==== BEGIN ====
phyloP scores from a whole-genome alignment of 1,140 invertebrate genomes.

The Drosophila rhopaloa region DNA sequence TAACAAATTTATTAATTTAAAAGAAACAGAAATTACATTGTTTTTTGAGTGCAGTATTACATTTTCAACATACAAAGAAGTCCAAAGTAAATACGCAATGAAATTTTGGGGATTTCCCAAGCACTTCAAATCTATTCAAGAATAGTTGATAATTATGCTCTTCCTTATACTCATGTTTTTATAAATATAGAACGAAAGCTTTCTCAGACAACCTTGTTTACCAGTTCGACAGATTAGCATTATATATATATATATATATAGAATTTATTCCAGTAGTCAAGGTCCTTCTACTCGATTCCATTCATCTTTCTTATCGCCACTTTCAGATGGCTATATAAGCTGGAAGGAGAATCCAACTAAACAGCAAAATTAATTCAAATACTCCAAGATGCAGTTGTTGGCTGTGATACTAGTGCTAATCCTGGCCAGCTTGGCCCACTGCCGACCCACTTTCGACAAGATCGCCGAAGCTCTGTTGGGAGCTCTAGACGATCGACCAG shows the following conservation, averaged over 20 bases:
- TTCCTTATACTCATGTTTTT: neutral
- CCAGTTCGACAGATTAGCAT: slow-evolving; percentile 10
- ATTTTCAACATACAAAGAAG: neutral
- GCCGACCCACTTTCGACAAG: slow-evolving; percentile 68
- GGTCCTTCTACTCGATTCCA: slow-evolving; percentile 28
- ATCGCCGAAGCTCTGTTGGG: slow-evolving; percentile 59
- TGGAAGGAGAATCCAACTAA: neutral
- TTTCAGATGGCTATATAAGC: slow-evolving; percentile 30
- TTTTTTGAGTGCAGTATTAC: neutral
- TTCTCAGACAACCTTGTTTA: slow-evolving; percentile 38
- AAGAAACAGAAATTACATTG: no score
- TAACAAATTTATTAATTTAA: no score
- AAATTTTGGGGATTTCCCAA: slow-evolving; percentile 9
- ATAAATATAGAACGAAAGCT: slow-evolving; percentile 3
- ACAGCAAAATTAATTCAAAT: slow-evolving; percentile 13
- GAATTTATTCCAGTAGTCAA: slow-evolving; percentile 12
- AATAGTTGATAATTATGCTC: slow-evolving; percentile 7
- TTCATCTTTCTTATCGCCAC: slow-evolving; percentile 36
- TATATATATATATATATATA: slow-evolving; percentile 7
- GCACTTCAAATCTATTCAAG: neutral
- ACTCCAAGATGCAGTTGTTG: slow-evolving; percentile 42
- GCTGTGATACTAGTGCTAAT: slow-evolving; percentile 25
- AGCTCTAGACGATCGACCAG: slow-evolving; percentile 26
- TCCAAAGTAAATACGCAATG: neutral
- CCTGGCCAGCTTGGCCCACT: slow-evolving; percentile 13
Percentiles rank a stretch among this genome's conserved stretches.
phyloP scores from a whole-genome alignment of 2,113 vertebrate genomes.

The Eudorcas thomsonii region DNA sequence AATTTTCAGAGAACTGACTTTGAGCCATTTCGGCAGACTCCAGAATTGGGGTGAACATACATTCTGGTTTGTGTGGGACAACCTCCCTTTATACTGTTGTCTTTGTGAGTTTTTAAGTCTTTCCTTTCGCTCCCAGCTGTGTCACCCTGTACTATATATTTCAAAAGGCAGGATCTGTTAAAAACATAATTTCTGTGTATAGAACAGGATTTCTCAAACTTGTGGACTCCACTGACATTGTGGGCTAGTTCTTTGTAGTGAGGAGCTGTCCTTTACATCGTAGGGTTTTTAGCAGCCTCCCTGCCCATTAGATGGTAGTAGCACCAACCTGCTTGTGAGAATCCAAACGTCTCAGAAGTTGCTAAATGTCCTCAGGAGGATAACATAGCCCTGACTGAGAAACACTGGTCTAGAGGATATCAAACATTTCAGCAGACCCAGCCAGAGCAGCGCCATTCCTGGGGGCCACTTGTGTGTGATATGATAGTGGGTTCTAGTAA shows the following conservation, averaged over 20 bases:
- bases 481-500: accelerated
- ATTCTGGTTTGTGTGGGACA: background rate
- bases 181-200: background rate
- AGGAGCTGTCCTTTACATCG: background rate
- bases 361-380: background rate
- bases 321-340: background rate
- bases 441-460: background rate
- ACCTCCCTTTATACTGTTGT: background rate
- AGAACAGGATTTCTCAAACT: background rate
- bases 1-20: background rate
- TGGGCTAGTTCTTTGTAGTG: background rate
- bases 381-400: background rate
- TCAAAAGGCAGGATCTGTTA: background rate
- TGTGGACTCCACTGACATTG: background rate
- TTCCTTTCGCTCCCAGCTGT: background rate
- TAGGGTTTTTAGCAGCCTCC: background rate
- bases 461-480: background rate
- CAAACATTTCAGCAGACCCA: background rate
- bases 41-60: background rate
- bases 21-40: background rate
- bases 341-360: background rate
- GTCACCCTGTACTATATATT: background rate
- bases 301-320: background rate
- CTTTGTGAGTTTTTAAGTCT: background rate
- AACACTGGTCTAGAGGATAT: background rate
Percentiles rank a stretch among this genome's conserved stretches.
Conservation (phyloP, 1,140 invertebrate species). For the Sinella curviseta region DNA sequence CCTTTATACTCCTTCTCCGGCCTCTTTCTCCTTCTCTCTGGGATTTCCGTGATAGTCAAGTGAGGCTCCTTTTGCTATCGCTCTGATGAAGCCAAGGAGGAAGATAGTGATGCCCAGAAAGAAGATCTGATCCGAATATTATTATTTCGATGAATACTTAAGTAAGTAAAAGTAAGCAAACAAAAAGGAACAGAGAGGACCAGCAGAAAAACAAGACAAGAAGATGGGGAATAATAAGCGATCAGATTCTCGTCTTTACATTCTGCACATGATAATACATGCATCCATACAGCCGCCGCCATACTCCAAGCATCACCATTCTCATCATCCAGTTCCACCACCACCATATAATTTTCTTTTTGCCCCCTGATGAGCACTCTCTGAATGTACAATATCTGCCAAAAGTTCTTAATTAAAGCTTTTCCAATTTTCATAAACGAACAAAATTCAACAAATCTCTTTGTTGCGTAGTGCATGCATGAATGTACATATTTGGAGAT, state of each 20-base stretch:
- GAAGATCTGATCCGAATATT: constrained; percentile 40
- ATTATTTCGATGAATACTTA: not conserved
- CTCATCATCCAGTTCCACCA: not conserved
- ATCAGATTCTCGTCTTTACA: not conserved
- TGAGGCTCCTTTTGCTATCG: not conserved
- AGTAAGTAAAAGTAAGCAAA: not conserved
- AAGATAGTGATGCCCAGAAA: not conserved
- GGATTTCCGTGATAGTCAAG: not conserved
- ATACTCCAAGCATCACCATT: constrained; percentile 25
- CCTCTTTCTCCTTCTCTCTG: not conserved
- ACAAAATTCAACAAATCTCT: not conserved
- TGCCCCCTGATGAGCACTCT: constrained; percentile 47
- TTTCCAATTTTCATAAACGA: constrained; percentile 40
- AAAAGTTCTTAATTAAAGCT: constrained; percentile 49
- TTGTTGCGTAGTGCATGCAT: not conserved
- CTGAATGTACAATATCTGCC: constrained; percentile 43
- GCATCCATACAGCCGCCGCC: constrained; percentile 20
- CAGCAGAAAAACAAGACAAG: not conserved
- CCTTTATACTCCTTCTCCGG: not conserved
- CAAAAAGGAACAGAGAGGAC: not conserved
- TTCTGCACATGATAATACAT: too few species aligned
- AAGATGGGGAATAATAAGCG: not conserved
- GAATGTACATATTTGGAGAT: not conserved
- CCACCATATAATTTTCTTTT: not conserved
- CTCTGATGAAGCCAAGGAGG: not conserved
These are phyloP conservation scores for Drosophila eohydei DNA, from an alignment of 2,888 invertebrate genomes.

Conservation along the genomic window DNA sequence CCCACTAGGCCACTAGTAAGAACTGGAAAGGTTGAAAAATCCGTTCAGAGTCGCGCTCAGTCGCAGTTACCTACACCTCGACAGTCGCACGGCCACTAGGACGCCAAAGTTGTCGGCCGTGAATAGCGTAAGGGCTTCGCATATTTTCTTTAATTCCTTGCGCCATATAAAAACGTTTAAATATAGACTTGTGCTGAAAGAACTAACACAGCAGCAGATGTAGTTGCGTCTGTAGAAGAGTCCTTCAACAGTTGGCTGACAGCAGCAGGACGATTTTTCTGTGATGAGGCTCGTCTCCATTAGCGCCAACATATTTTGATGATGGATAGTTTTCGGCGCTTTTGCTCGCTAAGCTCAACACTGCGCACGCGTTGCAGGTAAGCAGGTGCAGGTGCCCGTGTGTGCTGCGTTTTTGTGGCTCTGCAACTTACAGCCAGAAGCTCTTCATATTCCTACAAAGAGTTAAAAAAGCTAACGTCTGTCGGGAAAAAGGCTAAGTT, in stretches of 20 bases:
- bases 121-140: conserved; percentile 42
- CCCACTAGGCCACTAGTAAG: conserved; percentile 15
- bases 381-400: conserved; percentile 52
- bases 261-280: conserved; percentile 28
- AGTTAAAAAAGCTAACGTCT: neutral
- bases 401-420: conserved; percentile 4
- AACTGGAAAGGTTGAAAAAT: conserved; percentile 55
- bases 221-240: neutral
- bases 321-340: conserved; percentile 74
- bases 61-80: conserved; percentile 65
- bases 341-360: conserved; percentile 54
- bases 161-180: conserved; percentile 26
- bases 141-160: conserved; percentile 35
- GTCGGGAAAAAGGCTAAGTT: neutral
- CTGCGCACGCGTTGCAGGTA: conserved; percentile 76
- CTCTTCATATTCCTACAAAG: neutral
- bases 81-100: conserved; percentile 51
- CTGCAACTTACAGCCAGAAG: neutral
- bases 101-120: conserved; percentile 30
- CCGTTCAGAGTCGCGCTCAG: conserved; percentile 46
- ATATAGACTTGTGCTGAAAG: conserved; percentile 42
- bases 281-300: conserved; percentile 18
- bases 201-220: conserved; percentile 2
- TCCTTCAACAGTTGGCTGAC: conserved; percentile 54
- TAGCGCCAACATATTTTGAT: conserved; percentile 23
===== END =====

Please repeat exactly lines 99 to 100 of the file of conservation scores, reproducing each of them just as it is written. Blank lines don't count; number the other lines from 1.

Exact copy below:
- CTGCGCACGCGTTGCAGGTA: conserved; percentile 76
- CTCTTCATATTCCTACAAAG: neutral